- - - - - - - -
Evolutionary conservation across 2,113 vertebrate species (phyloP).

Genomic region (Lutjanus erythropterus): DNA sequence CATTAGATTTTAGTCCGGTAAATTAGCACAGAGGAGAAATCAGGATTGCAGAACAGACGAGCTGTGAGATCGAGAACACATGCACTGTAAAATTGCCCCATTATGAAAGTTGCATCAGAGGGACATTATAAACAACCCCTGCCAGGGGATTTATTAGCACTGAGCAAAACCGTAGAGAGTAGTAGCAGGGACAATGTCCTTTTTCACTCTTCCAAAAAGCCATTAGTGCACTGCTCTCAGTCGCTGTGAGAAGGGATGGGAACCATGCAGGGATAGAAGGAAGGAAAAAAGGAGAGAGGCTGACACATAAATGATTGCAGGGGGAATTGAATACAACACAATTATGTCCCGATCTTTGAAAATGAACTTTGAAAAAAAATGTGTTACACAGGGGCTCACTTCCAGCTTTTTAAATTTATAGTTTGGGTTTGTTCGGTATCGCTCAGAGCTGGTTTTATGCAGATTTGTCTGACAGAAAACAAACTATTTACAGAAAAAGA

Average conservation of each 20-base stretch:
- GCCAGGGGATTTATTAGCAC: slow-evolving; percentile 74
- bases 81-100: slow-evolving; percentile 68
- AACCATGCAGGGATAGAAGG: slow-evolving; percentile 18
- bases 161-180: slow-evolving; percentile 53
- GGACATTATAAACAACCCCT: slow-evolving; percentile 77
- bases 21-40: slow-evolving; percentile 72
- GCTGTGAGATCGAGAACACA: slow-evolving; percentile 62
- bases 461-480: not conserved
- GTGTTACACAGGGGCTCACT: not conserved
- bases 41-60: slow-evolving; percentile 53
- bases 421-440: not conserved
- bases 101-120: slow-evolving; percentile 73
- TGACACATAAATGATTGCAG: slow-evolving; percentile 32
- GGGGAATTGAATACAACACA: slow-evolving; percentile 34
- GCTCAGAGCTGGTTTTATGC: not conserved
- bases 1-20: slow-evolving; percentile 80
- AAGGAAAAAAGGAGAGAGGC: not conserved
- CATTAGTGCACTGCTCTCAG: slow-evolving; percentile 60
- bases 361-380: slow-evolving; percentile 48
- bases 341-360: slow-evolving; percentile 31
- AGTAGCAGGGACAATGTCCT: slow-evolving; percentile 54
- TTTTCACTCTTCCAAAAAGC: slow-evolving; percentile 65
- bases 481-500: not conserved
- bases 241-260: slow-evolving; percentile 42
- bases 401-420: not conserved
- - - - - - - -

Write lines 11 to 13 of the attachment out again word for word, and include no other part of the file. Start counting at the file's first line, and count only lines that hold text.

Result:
- bases 461-480: not conserved
- GTGTTACACAGGGGCTCACT: not conserved
- bases 41-60: slow-evolving; percentile 53